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from any attacks upon the established religion. He ap plied himself chiefly to preaching and to practical writing, in which refpect he became one of the most famous divines of his time. Though he was fummoned once or twice before the High Commiffion-Court, the moderation of his temper, and his reputation in the literary world, procured him a difpenfation from the perfecution to which his brethren were expofed. Being a ftrict follower of Calvin, he published feveral treatifes in favour of the doctrines of that reformer, which involved him in a controverfy with the celebrated Arminius. Such was his diligence, that, though he died at the age of only fortyfour years, his works comprehended three volumes in folio. If we are not mifinformed, the writings of Mr. Perkins are still held in great efteem, and continue to be much read, among the Calvinistic Diffenters.
With regard to the Scottish Divines of this period, we fhall only mention John Knox, the luftre of whose name has obfcured the reputation of those who were his fellow-labourers in the caufe of the Reformation. Such perfons as entirely approve of the religious eftablishment of Scotland, which was almoft wholly the refult of his zeal and activity, muft entertain the highest refpect for his memory. He was undoubtedly a man of diftinguished abilities, and he had a rough and bold eloquence, which was admirably calculated to produce all its effect among the people to whom it was ad dreffed. In learning he ftood upon a level with some of the most celebrated of his contemporaries; but it is impoffible to fpeak with approbation of his fpirit and temper. There was a harfhnefs and coarseness in his manners, that, in this age at leaft, must appear exceedingly difgufting. Nevertheless, when every deduc tion is made from his merit, it must be acknowledged, that his talents were fitted in an extraordinary degree for the execution of the bufinefs in which he was engaged. The praife of fincerity and piety cannot be denied him, whilst it is to be regretted that thefe virtues were accom
panied with fo narrow and bigoted a turn of mind. In the time of John Knox, the having fuffered perfecution did not hinder men from exercifing perfecution, when it was in their power.
Amidst the endlefs theological productions of the age, ethics, as a diftinct fcience, was very imperfectly cultivatEthical writing was not, however, totally neglected. In Edward the Sixth's reign, William Baldwyn, one of the poets of that reign, publifhed a work, which he intitled,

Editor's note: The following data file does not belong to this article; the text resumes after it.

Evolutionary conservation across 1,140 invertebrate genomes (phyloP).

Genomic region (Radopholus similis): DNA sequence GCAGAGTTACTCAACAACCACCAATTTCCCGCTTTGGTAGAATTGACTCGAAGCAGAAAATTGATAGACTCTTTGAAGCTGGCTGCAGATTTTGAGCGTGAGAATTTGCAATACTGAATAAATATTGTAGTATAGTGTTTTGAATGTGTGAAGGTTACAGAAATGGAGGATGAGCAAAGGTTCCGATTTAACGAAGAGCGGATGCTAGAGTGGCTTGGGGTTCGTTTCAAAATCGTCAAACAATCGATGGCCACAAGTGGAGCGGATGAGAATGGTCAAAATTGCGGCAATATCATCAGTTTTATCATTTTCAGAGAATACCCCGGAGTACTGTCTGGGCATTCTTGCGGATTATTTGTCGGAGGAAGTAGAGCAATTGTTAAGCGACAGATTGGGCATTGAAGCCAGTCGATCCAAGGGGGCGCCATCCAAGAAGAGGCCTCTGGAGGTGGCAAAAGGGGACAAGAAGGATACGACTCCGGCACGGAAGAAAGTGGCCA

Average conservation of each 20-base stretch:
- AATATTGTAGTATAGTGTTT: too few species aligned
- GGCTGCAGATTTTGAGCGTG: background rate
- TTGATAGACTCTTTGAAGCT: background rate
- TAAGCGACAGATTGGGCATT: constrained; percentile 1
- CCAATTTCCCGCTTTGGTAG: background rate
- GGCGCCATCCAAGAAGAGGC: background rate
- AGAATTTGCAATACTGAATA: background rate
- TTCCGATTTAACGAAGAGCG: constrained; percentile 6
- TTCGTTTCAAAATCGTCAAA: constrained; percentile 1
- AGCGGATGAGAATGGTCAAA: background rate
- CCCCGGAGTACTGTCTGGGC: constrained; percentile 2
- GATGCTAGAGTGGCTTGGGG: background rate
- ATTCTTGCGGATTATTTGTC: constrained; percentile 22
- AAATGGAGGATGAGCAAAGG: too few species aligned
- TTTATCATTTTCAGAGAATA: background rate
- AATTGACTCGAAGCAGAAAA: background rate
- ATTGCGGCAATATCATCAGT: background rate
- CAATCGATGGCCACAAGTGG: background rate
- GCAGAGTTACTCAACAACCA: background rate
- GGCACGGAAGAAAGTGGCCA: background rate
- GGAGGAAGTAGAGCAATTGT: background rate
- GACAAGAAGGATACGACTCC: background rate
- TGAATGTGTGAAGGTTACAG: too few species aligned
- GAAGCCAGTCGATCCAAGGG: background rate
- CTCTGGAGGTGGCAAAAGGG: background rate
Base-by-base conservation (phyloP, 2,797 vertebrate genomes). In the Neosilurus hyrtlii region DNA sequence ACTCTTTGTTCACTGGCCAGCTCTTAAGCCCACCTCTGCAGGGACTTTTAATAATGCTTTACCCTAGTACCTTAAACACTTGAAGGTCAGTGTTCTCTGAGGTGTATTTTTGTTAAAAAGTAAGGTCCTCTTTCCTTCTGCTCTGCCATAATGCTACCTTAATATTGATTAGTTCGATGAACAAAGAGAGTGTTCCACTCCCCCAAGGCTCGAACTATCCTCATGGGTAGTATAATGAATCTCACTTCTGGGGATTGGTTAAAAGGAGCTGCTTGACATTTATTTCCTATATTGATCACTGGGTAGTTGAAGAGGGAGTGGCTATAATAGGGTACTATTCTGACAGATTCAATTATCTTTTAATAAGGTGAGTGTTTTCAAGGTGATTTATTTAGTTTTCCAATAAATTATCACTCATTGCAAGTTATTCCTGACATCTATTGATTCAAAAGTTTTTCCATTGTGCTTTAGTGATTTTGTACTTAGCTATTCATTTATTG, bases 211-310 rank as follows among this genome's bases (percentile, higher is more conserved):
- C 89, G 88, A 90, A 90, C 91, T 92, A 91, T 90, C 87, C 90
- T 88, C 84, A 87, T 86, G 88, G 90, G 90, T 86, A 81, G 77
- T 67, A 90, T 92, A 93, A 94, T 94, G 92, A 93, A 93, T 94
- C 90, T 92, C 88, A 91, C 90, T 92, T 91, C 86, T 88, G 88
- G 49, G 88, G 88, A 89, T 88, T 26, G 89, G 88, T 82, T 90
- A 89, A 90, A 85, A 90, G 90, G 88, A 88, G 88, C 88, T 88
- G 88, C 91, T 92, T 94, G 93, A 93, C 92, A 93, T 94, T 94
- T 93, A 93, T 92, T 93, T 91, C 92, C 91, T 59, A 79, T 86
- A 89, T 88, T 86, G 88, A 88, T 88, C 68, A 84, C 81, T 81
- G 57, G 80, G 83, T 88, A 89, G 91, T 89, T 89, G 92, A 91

A Treatife of Moral Philofophy, containing the Sayings of the Wife." This work, in the time of queen Elizabeth, was greatly enlarged, and became fo popular a book, that it went through feveral editions. We are not to fuppofe that it contained any depth of enquiry with regard to ethical fubjects; for it was only a collection of maxims and obfervations, taken from various authors, ancient and modern. Another production of a fimilar nature, but which did not attain to an equal degree of popularity, was called the "Book of Wifdom." "An Oration on the true Tranquility of the Mind" was published by one Bernard, of which we can only fay, that it has not, like the Difcourfe of Volufenus on the fame fubject (formerly mentioned), acquired the notice of posterity.
The principal efforts of moral writing during this period confifted in tranflations from fome of the beft ancient philofophers. Marcus Aurelius's Meditations, Seneca upon Benefits, Cicero's Offices, his Tufculant Questions, his Old Age, his Friendship, his Paradoxes, and his Dream of Scipio, were the works that were tranflated; and fuch works could not be given in the English language, without promoting, in a certain degree, the ethical knowledge of our contrymen. Nevertheless, original productions of this kind were almoft totally unknown amongst us, till at length, towards the clofe of the queen's reign, the public received a high gratification from the appearance of the First Part of Francis Bacon's Effays; concerning which we need not fay, that they opened a rich treasury
treasury of moral obfervation, and that they were worthy of the great and comprehenfive mind from which they proceeded. The name of Effays was then new to the world, and perhaps had been derived from Montaigne. Thus did Bacon introduce into England a fpecies of writing which hath fince been largely cultivated, which hath produced a vaft number of beautiful compofitions, which conftitutes a fine part of modern literature, and the history of which, and of its effects on the understanding and manners of men, will hereafter afford matter of useful and entertaining difcuffion.
Burnet, Hume, Neal, Biographia Britannica, Historical Dictionary, Berkenhout, Herbert, &c. &c.